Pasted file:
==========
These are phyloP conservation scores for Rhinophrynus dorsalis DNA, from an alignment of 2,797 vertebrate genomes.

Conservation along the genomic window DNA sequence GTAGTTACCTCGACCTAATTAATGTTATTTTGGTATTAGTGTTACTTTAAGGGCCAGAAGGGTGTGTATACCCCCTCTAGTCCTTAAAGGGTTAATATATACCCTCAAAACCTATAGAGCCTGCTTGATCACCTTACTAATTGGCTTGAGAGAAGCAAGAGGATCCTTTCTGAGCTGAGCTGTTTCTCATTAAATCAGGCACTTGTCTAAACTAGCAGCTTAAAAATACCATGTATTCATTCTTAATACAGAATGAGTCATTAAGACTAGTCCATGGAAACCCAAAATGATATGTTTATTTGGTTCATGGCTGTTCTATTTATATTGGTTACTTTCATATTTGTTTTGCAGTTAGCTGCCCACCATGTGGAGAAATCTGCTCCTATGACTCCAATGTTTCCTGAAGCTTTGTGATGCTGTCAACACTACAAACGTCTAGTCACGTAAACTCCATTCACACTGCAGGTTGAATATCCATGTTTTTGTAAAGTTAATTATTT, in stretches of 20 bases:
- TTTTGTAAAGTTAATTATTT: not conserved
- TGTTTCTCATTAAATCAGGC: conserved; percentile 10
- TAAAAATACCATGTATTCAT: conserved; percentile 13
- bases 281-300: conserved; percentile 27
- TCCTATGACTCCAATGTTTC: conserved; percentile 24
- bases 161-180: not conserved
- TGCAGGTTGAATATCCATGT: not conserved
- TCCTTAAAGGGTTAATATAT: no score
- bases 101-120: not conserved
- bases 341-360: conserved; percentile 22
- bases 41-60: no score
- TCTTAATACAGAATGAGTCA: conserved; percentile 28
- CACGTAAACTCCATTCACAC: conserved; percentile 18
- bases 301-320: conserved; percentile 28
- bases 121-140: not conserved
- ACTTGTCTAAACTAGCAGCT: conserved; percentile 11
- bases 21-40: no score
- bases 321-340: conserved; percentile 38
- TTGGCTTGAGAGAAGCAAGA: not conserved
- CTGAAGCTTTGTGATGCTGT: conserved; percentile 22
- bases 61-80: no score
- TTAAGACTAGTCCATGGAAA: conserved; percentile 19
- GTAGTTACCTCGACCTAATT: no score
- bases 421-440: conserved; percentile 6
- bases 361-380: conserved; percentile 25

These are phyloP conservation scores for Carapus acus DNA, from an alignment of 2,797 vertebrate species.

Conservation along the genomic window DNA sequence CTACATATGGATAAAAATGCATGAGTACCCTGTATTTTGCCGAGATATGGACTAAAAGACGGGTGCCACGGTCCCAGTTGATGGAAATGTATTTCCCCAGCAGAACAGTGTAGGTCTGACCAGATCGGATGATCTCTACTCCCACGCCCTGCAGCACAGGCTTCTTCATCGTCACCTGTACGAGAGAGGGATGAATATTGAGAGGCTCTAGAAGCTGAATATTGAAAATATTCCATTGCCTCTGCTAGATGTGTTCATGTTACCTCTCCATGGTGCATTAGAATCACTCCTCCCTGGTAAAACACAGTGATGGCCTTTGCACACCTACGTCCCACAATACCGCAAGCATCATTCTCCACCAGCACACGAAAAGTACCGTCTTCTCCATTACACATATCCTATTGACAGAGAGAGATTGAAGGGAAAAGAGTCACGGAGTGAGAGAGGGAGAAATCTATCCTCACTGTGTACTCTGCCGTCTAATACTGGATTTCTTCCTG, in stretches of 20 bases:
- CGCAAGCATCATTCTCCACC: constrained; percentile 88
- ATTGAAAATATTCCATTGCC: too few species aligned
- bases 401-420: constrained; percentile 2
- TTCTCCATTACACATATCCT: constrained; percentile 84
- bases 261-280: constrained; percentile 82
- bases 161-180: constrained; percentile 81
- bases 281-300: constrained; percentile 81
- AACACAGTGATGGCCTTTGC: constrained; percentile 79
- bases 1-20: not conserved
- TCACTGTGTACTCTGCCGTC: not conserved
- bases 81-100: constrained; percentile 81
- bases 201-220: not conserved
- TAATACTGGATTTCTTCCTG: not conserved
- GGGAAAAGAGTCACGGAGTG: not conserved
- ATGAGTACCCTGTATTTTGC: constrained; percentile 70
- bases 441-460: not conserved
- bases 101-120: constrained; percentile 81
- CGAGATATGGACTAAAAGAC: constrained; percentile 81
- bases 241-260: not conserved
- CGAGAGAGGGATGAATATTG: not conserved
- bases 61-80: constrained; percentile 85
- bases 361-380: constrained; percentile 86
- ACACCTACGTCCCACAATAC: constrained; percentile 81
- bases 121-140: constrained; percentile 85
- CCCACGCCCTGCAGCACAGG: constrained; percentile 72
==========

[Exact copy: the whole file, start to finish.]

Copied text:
These are phyloP conservation scores for Rhinophrynus dorsalis DNA, from an alignment of 2,797 vertebrate genomes.

Conservation along the genomic window DNA sequence GTAGTTACCTCGACCTAATTAATGTTATTTTGGTATTAGTGTTACTTTAAGGGCCAGAAGGGTGTGTATACCCCCTCTAGTCCTTAAAGGGTTAATATATACCCTCAAAACCTATAGAGCCTGCTTGATCACCTTACTAATTGGCTTGAGAGAAGCAAGAGGATCCTTTCTGAGCTGAGCTGTTTCTCATTAAATCAGGCACTTGTCTAAACTAGCAGCTTAAAAATACCATGTATTCATTCTTAATACAGAATGAGTCATTAAGACTAGTCCATGGAAACCCAAAATGATATGTTTATTTGGTTCATGGCTGTTCTATTTATATTGGTTACTTTCATATTTGTTTTGCAGTTAGCTGCCCACCATGTGGAGAAATCTGCTCCTATGACTCCAATGTTTCCTGAAGCTTTGTGATGCTGTCAACACTACAAACGTCTAGTCACGTAAACTCCATTCACACTGCAGGTTGAATATCCATGTTTTTGTAAAGTTAATTATTT, in stretches of 20 bases:
- TTTTGTAAAGTTAATTATTT: not conserved
- TGTTTCTCATTAAATCAGGC: conserved; percentile 10
- TAAAAATACCATGTATTCAT: conserved; percentile 13
- bases 281-300: conserved; percentile 27
- TCCTATGACTCCAATGTTTC: conserved; percentile 24
- bases 161-180: not conserved
- TGCAGGTTGAATATCCATGT: not conserved
- TCCTTAAAGGGTTAATATAT: no score
- bases 101-120: not conserved
- bases 341-360: conserved; percentile 22
- bases 41-60: no score
- TCTTAATACAGAATGAGTCA: conserved; percentile 28
- CACGTAAACTCCATTCACAC: conserved; percentile 18
- bases 301-320: conserved; percentile 28
- bases 121-140: not conserved
- ACTTGTCTAAACTAGCAGCT: conserved; percentile 11
- bases 21-40: no score
- bases 321-340: conserved; percentile 38
- TTGGCTTGAGAGAAGCAAGA: not conserved
- CTGAAGCTTTGTGATGCTGT: conserved; percentile 22
- bases 61-80: no score
- TTAAGACTAGTCCATGGAAA: conserved; percentile 19
- GTAGTTACCTCGACCTAATT: no score
- bases 421-440: conserved; percentile 6
- bases 361-380: conserved; percentile 25

These are phyloP conservation scores for Carapus acus DNA, from an alignment of 2,797 vertebrate species.

Conservation along the genomic window DNA sequence CTACATATGGATAAAAATGCATGAGTACCCTGTATTTTGCCGAGATATGGACTAAAAGACGGGTGCCACGGTCCCAGTTGATGGAAATGTATTTCCCCAGCAGAACAGTGTAGGTCTGACCAGATCGGATGATCTCTACTCCCACGCCCTGCAGCACAGGCTTCTTCATCGTCACCTGTACGAGAGAGGGATGAATATTGAGAGGCTCTAGAAGCTGAATATTGAAAATATTCCATTGCCTCTGCTAGATGTGTTCATGTTACCTCTCCATGGTGCATTAGAATCACTCCTCCCTGGTAAAACACAGTGATGGCCTTTGCACACCTACGTCCCACAATACCGCAAGCATCATTCTCCACCAGCACACGAAAAGTACCGTCTTCTCCATTACACATATCCTATTGACAGAGAGAGATTGAAGGGAAAAGAGTCACGGAGTGAGAGAGGGAGAAATCTATCCTCACTGTGTACTCTGCCGTCTAATACTGGATTTCTTCCTG, in stretches of 20 bases:
- CGCAAGCATCATTCTCCACC: constrained; percentile 88
- ATTGAAAATATTCCATTGCC: too few species aligned
- bases 401-420: constrained; percentile 2
- TTCTCCATTACACATATCCT: constrained; percentile 84
- bases 261-280: constrained; percentile 82
- bases 161-180: constrained; percentile 81
- bases 281-300: constrained; percentile 81
- AACACAGTGATGGCCTTTGC: constrained; percentile 79
- bases 1-20: not conserved
- TCACTGTGTACTCTGCCGTC: not conserved
- bases 81-100: constrained; percentile 81
- bases 201-220: not conserved
- TAATACTGGATTTCTTCCTG: not conserved
- GGGAAAAGAGTCACGGAGTG: not conserved
- ATGAGTACCCTGTATTTTGC: constrained; percentile 70
- bases 441-460: not conserved
- bases 101-120: constrained; percentile 81
- CGAGATATGGACTAAAAGAC: constrained; percentile 81
- bases 241-260: not conserved
- CGAGAGAGGGATGAATATTG: not conserved
- bases 61-80: constrained; percentile 85
- bases 361-380: constrained; percentile 86
- ACACCTACGTCCCACAATAC: constrained; percentile 81
- bases 121-140: constrained; percentile 85
- CCCACGCCCTGCAGCACAGG: constrained; percentile 72